The Court found that the Sabor’s failed to establish that they could not be held liable for the alleged actions of the parties who allegedly assaulted Illescas. They claimed that the security guards were in the employ of an independent contractor. However, the Sabor’s failed to 1) identify the independent contractor with any specificity; 2) indicate whether there was a contract between that independent contractor and the Sabor’s; and 3) what the terms of the agreement were.

To support their position, the Sabor’s relied exclusively on the deposition testimony of Juan Salvador Inga, the purported president of Sabor Latino Corp. When asked whether he was working at the restaurant the night in question, he stated”[y]es.” When asked if he was familiar with a man named David that managed security for the restaurant, Inga stated “[y]es.” When asked if he knew what David’s last name was, he answered “[n]o.” When asked what David’s responsibility was, Inga stated “[h]e was in charge of security.” When asked to explain David’s role, Inga stated “[w]e would pay David and David would pay his employees, and then he would also be the one in charge to assign the positions, the jobs to the other people.”

When asked if there was a contract or other written agreement between himself and/or the Sabor’s and David, Inga stated “I don’t remember.”  When asked if he knew whether David had a company that provided security that David formed himself or that David worked for such a company, Inga stated “I don’t know.” That testimony, taken together was insufficient to show that as a matter of law the Sabor’s could not be held liable for Illescas’ claims because the incident alleged was the result of conduct by employees of an independent contractor.

The Court also found that the Sabor’s failed to establish that the unnamed security guard was not acting within the scope of his employment with them. When a business employs security guards or bouncers to maintain order, the use of physical force may be within the scope of their employment. Inga provided no testimony regarding conversations he had, or anyone else representing the Sabor’s had, with David regarding the conduct or training of the security guards. Instead, when asked about the behavior of the security guards on the night in question, Ingas stated that he told David after the conflict occurred “[t]hat wasn’t the way to remove a person. That wasn’t part of the job.” Although Ingas stated that the unnamed security guard may have been overly aggressive, he did not say whether the security guard was acting within the scope of his employment generally. An employee’s action may be considered to be within the scope of employment when it is performed while the employee is engaged generally in the business of the employer, or if the act may be reasonably said to be necessary or incidental to such employment.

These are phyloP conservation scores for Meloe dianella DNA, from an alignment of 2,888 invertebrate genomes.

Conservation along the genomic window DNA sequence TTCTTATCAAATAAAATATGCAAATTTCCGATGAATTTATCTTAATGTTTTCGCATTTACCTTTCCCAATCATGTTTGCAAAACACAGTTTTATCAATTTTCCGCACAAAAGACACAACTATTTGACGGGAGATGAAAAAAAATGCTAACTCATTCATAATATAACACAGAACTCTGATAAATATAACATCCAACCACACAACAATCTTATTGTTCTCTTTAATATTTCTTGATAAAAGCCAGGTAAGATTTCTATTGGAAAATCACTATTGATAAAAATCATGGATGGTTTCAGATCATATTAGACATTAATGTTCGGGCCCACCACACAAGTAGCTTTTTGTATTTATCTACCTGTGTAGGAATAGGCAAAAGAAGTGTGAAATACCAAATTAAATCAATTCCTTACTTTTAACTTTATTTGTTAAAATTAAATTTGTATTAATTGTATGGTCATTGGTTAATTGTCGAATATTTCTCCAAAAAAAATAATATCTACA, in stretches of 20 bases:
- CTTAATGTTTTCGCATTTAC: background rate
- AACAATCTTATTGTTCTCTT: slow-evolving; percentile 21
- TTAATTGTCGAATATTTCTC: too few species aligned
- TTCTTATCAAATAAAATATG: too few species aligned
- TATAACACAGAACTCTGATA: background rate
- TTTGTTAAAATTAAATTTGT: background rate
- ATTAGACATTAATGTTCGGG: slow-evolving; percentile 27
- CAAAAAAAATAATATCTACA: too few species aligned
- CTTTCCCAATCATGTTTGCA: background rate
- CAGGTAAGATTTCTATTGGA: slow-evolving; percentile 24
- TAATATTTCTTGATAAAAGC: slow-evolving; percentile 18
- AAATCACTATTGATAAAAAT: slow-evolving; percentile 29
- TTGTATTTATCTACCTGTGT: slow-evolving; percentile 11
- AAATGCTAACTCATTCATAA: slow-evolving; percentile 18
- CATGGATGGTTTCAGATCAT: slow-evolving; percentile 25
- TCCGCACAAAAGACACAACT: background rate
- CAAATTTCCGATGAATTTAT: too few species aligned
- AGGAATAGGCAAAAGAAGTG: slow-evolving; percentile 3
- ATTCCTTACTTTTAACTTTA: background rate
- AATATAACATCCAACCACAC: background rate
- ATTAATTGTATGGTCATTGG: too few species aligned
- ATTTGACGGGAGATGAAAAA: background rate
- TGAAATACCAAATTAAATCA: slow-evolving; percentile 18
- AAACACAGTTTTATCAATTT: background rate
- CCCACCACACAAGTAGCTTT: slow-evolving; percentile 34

The Court found that the Sabor’s failed to adequately address whether David or the unnamed guard had a prior violent history at the restaurant.  When Ingas was asked whether he knew whether David was ever convicted of a crime he stated “[n]o.” When Ingas was asked whether he had ever asked David that question he stated “no.” When asked if he had ever asked David if he had a license to perform security work, Ingas stated “[n]o.”

The Sabor’s motion for summary judgment dismissing Illescas’ complaint was denied.